Edit: This is what I run. Bought from etrailer.com. Some people spend big money on WDH in the travel trailer would. I find this setup to work great for the $ spent

Was this a recent purchase?  Not only are those cheaper than the basic Camco EAZ-Hitch I've been looking at, but it's about half the cost of what eTrailer.com is charging these days.  Not sure if these have been hit with a 100% COVID surcharge or what, but if there is a trick or hack to getting those prices, I will order immediately....that's a killer good deal.

ColoradoBob
ColoradoBob New Reader
1/25/21 7:27 p.m.

I agree with comments above

My daughter has towed horse trailers for many years.  The oddest sensation is sitting at a traffic light and having the truck rock side to side from the horses moving.  This is with a gooseneck trailer and I can imagine that a bumper pull is even worse.

karplus2
karplus2 Reader
1/26/21 9:20 a.m.

In reply to Rotaryracer :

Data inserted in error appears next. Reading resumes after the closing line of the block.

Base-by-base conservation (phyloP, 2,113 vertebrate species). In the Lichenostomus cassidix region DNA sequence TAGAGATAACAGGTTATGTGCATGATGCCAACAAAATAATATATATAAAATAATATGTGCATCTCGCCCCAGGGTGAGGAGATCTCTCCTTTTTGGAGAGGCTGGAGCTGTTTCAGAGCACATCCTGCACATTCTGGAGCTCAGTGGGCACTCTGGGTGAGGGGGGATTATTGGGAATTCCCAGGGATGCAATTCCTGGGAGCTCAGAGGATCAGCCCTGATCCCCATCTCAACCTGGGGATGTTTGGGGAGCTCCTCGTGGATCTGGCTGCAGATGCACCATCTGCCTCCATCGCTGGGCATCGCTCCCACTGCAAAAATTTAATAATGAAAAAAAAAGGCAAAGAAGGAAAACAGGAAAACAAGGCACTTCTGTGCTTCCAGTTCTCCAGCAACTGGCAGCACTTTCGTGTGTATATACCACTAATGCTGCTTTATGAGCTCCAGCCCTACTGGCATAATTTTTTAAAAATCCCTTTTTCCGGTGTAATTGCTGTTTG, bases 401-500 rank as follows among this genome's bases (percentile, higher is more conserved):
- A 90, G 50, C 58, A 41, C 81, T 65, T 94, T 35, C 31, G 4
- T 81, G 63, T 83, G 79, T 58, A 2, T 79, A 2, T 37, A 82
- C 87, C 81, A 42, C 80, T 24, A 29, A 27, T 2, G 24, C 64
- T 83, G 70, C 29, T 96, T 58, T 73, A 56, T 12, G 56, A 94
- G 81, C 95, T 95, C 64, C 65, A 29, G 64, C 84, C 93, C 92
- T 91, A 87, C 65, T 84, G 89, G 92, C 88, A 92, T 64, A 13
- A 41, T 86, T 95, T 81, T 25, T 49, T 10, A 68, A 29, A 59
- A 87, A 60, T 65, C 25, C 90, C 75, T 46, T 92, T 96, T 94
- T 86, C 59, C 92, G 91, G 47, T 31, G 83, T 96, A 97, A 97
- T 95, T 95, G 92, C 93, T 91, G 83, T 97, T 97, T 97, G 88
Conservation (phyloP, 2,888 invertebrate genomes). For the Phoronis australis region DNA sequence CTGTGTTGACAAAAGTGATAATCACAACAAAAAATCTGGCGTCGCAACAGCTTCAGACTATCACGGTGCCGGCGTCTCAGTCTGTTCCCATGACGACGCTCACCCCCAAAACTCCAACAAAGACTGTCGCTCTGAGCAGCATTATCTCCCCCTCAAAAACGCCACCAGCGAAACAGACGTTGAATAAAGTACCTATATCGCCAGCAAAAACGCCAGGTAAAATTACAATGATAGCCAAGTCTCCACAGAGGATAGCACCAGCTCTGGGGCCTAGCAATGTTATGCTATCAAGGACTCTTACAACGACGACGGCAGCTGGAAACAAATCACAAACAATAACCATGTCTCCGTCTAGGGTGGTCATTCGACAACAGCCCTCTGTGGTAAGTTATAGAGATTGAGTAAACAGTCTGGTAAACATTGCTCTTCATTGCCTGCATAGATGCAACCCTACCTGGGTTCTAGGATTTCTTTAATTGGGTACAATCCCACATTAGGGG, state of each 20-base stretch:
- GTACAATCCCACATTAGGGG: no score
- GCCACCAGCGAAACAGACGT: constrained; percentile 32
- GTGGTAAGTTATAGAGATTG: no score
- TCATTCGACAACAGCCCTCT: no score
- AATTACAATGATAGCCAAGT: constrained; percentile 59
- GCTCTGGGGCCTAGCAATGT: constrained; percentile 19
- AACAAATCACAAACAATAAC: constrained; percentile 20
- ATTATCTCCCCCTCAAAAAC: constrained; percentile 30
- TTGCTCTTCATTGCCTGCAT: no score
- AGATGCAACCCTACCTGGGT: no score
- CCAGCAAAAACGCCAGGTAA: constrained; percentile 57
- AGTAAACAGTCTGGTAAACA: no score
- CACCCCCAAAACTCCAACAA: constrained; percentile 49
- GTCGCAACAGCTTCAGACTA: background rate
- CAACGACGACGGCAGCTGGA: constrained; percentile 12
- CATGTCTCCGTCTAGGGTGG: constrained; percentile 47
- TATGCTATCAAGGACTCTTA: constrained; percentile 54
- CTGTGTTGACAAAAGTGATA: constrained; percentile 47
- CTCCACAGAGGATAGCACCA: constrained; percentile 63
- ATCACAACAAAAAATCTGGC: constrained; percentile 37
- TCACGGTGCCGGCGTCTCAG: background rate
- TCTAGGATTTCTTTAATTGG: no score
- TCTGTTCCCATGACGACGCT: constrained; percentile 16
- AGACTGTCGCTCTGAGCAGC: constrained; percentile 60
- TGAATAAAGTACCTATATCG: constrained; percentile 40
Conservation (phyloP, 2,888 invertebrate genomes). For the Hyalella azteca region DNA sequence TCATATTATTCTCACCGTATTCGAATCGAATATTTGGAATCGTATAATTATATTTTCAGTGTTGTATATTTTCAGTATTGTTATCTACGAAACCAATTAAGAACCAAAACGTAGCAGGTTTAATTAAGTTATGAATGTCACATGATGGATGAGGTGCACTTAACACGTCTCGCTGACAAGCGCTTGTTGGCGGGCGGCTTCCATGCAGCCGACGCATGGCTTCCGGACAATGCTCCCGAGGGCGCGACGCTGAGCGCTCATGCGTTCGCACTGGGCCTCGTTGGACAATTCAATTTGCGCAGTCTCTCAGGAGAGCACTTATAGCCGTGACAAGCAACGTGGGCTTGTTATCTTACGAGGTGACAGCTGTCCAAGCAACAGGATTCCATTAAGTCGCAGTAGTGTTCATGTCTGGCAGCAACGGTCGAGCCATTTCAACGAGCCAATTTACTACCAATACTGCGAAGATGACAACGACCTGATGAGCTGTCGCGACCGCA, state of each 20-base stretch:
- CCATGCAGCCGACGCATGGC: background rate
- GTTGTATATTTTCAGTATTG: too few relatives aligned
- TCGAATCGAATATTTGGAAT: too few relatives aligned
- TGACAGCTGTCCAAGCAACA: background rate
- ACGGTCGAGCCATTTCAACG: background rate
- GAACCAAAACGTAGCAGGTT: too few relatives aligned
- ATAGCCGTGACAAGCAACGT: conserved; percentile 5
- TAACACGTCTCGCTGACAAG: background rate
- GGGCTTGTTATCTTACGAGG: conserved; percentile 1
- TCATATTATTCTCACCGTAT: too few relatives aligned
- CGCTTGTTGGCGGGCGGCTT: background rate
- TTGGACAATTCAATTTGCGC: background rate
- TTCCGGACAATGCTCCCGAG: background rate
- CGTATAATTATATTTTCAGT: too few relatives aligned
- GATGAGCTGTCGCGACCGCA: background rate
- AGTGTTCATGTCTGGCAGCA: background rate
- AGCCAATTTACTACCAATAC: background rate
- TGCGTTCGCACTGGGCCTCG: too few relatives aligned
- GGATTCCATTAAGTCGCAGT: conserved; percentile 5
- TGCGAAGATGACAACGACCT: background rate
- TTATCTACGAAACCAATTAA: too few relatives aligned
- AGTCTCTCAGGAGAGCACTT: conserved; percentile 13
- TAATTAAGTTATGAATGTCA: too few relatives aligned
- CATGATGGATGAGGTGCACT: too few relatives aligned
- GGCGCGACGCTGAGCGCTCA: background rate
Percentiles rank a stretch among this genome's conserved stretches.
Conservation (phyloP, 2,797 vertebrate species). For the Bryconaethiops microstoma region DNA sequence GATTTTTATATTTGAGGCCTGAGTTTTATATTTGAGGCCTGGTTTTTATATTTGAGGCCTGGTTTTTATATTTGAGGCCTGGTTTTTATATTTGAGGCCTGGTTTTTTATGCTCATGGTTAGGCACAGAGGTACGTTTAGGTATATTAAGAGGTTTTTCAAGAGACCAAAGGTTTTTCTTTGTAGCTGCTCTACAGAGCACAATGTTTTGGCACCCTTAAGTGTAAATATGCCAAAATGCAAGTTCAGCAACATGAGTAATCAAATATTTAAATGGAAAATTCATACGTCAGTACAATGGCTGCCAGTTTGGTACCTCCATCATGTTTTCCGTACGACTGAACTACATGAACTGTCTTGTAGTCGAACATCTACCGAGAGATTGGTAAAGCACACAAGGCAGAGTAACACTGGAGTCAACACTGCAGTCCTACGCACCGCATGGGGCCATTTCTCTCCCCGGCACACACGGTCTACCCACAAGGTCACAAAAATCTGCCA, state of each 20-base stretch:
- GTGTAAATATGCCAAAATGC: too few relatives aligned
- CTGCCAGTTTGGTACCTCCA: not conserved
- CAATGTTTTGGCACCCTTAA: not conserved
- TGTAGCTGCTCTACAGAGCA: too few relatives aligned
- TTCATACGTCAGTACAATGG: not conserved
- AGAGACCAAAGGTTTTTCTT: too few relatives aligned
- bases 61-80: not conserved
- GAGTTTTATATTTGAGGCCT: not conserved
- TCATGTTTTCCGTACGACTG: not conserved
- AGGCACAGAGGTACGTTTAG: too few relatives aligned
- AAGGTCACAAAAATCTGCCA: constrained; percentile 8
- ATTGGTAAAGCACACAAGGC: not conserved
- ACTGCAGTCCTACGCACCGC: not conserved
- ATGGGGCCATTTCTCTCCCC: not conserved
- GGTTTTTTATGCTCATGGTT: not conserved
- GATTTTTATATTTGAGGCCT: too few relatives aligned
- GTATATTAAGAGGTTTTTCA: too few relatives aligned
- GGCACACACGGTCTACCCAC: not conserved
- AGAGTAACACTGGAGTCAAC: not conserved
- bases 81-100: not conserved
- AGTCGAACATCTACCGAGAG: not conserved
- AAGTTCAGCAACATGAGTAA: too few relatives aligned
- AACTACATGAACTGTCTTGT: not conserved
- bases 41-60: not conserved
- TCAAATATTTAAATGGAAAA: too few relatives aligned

It would have been almost exactly 1 year ago (1/31/2020). They were on some kind of super sale at the time. I didn't want to spend a lot because I only spent $2400 on my run down camper and didn't know if my family would actually like camping. Even though they were cheap, they do exactly what they are supposed to do.

In regards to OP, I would also add that a trailer brake controller is an absolute must.

Curtis73 (Forum Supporter)
Curtis73 (Forum Supporter) MegaDork
1/26/21 9:47 a.m.

If she is a very experienced tow driver and she's doing it three times a year to a farm 6 miles away, I think the Explorer would be fine.  If she's loading up two priceless horses for delivery 200 miles away, I'd skip it.